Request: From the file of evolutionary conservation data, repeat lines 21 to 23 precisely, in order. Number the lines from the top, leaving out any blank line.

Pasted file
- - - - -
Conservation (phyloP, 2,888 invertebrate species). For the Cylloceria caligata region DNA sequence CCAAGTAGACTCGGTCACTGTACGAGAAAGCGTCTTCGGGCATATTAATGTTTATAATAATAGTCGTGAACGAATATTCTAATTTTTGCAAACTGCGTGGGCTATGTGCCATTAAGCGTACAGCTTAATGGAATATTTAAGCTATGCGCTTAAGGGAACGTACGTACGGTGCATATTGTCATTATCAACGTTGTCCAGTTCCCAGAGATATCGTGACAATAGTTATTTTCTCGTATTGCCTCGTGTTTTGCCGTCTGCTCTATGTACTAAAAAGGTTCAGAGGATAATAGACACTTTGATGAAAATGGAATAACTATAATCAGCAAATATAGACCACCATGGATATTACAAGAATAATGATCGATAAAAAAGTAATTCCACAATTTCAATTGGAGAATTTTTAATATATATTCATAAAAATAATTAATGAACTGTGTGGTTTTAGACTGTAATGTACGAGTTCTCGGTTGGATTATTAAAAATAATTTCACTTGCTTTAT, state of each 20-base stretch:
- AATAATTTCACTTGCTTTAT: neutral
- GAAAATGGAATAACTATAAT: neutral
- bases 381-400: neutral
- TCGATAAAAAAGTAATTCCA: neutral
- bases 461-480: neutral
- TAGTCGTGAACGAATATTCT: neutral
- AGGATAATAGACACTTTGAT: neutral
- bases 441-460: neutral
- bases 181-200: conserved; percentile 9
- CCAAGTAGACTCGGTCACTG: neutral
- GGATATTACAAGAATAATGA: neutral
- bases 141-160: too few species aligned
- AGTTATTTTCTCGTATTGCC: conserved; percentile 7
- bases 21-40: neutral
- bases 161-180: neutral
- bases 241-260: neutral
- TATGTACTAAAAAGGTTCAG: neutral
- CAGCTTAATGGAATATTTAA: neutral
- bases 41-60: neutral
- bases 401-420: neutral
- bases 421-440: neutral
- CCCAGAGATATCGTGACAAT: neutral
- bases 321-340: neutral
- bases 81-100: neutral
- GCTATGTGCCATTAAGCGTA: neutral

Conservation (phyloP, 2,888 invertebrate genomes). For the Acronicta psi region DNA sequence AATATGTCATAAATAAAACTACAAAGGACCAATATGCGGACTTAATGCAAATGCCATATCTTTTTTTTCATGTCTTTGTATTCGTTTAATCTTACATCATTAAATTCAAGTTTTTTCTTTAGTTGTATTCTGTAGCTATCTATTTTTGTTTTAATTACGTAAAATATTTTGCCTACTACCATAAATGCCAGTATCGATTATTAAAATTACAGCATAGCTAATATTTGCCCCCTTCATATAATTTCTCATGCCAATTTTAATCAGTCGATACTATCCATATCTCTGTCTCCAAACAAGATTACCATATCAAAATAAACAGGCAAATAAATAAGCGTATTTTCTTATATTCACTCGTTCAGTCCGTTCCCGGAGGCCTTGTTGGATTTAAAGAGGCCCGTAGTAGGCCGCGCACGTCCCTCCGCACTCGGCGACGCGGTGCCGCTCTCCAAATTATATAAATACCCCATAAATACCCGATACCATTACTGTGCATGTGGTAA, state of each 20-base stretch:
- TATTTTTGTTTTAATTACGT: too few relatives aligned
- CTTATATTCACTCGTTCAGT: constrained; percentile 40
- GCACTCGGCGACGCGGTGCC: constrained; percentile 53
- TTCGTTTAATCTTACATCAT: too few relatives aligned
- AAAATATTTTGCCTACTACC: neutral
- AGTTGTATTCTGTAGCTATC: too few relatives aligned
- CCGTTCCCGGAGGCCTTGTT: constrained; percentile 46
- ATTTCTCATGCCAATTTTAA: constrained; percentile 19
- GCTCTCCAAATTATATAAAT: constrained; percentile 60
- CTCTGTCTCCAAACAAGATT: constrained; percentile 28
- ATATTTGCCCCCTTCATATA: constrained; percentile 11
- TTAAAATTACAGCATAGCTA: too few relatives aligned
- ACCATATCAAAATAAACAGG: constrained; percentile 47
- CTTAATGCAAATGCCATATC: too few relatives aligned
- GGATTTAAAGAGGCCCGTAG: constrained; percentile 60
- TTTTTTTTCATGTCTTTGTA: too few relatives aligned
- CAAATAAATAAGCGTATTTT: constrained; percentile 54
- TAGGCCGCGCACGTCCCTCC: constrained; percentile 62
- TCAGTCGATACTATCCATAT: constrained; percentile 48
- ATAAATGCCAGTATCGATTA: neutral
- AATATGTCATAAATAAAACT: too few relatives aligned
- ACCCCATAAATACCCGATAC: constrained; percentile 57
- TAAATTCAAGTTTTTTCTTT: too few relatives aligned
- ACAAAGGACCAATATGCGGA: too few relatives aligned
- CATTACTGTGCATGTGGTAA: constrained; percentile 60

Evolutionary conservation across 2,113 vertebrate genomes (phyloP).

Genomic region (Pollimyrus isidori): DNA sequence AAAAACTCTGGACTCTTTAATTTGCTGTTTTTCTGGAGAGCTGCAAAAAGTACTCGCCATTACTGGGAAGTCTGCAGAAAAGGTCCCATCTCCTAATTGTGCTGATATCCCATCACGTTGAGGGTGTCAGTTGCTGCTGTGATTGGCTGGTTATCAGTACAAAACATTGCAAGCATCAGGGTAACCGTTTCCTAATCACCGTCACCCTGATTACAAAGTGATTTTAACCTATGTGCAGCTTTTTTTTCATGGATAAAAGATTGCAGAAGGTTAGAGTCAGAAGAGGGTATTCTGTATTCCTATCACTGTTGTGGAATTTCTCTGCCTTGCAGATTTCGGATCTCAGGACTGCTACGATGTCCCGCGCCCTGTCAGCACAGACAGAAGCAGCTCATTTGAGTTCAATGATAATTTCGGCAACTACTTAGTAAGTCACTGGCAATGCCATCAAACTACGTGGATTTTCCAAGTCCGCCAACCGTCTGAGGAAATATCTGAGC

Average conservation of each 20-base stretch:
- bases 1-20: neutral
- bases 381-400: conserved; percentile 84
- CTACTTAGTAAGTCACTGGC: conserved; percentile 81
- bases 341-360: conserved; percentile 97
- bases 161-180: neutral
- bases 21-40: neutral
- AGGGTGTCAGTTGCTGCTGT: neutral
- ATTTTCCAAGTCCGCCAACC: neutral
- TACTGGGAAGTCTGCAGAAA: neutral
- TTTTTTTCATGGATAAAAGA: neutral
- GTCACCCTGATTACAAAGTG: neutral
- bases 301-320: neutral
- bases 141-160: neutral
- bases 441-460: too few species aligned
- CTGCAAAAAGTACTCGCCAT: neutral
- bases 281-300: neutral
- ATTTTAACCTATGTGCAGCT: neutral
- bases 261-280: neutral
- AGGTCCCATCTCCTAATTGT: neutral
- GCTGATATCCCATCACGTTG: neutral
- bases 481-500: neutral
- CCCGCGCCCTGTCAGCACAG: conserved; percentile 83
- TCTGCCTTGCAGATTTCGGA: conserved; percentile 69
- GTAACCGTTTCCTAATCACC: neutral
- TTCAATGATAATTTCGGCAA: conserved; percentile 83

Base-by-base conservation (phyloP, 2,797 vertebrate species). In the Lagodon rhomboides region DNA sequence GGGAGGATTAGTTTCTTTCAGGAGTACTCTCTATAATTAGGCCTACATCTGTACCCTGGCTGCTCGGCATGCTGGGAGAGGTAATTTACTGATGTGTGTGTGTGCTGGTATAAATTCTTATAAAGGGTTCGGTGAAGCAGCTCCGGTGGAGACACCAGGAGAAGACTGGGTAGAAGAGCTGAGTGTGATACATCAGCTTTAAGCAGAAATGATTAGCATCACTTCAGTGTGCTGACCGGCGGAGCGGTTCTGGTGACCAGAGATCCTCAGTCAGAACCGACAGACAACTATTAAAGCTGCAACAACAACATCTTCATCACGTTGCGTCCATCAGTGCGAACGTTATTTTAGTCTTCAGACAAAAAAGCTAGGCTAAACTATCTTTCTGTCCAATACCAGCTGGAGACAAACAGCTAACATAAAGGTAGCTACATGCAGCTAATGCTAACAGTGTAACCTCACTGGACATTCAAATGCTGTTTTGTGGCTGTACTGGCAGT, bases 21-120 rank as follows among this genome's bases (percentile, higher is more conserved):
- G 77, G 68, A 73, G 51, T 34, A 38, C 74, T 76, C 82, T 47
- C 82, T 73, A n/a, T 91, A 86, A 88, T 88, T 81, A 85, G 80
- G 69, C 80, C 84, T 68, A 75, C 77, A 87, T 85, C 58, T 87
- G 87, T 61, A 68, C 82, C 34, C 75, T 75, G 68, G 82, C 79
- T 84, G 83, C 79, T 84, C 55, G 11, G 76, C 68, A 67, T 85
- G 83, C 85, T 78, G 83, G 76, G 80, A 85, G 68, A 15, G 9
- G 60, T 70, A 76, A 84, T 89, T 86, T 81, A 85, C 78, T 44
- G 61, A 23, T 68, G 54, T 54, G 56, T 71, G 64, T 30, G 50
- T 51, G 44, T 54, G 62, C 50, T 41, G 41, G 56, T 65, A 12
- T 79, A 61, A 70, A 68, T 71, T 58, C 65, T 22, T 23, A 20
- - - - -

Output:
- bases 401-420: neutral
- bases 421-440: neutral
- CCCAGAGATATCGTGACAAT: neutral